“Be pro-active, not reactive. Tell stories that provide background and context FIRST. We’ve tried to avoid two traps some media organizations, including The Bee, have fallen into:
- The ‘minority of the week’ story (writing about minorities for the sake of writing about minorities, i.e., ‘Here are our Latinos!’).
- The ‘minority bad news story of the week’ (writing about people of color whenever there’s a problem, i.e., violence in minority neighborhoods). Those certainly are stories, but they go down a lot easier when you’ve provided context, and written stories emphasizing other aspects of minority life.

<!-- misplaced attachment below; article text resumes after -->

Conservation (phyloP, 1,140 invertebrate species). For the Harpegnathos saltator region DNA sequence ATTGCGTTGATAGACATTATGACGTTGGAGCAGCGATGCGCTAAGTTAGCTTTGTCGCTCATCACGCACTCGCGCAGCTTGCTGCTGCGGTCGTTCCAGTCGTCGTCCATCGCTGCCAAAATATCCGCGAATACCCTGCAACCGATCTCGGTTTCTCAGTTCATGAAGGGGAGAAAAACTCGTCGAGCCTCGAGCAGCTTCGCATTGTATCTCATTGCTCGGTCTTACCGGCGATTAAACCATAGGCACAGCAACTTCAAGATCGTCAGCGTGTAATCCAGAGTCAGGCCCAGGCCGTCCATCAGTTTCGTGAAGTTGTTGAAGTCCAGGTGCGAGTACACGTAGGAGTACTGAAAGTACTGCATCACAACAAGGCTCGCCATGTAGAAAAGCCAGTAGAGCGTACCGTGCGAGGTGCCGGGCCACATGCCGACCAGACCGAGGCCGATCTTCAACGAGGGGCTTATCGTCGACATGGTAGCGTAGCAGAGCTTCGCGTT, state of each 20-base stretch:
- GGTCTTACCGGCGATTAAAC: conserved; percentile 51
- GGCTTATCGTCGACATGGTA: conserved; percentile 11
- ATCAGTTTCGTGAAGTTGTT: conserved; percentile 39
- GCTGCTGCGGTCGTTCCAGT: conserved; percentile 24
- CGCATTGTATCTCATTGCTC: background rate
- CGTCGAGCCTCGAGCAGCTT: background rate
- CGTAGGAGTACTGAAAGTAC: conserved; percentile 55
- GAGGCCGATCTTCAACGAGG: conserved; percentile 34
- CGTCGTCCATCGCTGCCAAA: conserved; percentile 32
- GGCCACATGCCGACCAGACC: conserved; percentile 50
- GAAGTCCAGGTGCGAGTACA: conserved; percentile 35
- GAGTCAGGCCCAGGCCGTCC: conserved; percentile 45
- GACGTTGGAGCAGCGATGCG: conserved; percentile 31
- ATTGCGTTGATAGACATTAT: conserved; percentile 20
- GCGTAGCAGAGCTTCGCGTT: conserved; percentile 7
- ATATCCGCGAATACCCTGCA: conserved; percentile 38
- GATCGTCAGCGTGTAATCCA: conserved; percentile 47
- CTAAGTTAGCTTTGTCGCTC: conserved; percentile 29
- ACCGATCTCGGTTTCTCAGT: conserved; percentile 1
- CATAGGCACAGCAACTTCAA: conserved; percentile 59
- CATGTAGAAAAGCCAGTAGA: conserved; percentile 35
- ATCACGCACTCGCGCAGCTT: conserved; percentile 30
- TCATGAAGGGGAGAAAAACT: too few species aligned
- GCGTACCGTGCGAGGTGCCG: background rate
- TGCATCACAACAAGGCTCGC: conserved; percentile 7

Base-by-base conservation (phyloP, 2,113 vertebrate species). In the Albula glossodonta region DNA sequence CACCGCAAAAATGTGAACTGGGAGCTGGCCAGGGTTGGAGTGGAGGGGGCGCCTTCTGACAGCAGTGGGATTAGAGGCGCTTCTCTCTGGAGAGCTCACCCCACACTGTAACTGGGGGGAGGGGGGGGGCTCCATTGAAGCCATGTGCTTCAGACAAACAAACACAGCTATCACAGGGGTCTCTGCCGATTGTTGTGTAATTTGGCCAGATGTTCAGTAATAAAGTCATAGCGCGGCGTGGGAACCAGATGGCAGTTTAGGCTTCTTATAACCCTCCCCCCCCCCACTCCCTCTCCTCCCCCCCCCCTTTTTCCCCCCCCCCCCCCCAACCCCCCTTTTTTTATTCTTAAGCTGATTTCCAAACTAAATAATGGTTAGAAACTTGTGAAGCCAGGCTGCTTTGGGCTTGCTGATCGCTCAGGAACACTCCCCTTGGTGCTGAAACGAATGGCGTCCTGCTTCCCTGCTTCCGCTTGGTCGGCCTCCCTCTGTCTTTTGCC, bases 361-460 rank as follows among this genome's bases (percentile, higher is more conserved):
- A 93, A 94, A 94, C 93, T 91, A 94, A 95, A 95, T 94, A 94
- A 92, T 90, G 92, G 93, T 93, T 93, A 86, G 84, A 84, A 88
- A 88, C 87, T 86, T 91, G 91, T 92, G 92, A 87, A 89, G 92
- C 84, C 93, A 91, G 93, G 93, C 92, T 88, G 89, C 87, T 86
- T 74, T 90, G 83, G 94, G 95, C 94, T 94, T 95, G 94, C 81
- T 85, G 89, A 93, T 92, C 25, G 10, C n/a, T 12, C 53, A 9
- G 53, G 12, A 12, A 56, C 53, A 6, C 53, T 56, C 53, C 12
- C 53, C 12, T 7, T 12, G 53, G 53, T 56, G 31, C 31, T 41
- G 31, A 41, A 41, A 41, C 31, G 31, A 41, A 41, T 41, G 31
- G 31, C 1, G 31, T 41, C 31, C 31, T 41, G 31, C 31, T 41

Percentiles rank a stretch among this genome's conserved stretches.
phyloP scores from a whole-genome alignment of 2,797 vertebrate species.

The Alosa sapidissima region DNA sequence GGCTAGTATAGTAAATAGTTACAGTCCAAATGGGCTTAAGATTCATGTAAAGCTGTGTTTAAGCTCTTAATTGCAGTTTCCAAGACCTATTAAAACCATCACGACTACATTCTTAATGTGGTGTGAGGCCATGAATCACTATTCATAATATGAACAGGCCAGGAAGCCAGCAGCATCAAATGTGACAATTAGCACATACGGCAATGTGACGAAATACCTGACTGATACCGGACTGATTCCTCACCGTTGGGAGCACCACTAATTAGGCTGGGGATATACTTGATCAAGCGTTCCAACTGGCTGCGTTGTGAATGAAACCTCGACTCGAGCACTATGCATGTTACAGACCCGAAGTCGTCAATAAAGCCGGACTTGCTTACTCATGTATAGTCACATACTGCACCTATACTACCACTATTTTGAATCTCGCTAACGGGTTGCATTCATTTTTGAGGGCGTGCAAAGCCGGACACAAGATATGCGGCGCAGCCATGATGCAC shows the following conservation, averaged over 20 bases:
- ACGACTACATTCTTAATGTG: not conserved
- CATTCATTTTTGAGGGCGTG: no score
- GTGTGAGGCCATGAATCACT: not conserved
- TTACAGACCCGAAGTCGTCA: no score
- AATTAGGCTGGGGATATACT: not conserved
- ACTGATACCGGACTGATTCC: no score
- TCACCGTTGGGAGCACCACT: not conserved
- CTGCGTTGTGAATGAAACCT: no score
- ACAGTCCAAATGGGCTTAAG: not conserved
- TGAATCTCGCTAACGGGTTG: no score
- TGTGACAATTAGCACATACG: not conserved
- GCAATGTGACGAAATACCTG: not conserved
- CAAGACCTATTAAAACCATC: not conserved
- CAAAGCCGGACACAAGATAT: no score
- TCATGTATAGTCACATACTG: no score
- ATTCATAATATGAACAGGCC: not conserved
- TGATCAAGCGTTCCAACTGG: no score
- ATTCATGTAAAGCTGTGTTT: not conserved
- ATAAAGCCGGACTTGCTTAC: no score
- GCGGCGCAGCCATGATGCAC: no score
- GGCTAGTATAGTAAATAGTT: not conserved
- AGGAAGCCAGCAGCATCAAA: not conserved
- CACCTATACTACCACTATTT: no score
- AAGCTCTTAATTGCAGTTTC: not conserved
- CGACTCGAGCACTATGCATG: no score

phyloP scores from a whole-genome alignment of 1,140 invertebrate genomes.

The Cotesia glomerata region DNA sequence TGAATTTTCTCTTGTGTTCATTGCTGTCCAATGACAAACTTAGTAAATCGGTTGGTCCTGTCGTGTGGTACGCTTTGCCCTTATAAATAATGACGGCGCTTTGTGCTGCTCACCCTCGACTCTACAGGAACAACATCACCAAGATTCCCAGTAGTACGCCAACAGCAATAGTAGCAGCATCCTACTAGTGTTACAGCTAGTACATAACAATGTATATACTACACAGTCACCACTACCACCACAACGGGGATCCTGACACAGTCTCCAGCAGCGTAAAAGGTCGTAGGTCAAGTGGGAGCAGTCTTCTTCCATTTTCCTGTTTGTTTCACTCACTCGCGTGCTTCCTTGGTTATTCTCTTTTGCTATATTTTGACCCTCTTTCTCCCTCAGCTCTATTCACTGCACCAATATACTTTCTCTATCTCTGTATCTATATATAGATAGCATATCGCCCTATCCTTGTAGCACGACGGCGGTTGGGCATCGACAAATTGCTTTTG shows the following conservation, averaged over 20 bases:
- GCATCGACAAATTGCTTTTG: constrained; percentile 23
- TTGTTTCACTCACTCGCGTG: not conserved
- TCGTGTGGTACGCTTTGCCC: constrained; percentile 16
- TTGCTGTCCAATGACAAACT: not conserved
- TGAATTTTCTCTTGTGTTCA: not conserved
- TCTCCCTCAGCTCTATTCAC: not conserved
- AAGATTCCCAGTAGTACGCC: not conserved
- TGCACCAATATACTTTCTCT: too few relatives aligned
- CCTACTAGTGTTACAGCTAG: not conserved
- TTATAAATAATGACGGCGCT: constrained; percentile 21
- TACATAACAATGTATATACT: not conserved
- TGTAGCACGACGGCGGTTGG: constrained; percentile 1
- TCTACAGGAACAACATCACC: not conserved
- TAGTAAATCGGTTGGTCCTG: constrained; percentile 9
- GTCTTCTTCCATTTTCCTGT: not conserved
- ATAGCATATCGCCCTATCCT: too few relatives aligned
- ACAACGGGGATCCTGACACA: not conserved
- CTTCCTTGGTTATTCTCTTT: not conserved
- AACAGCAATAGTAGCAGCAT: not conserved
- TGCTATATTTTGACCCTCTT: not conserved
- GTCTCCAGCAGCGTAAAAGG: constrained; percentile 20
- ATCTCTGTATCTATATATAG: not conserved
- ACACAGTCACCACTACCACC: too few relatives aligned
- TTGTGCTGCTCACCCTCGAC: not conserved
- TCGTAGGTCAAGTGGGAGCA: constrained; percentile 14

One big-picture story is worth 20 briefs. It lays a positive foundation, so when it comes time to write a critical story (i.e., the high welfare rate among Hmong and Iu Mien), you’ve got sources, they trust you, and they realize you’ve been fair to them.” Stephen Magagnini of The Sacramento Bee
—Tips on Covering Race & EthnicityPenn State U)
Apparently this was reproduced as part of a journalism class. Via Donna Hibbs.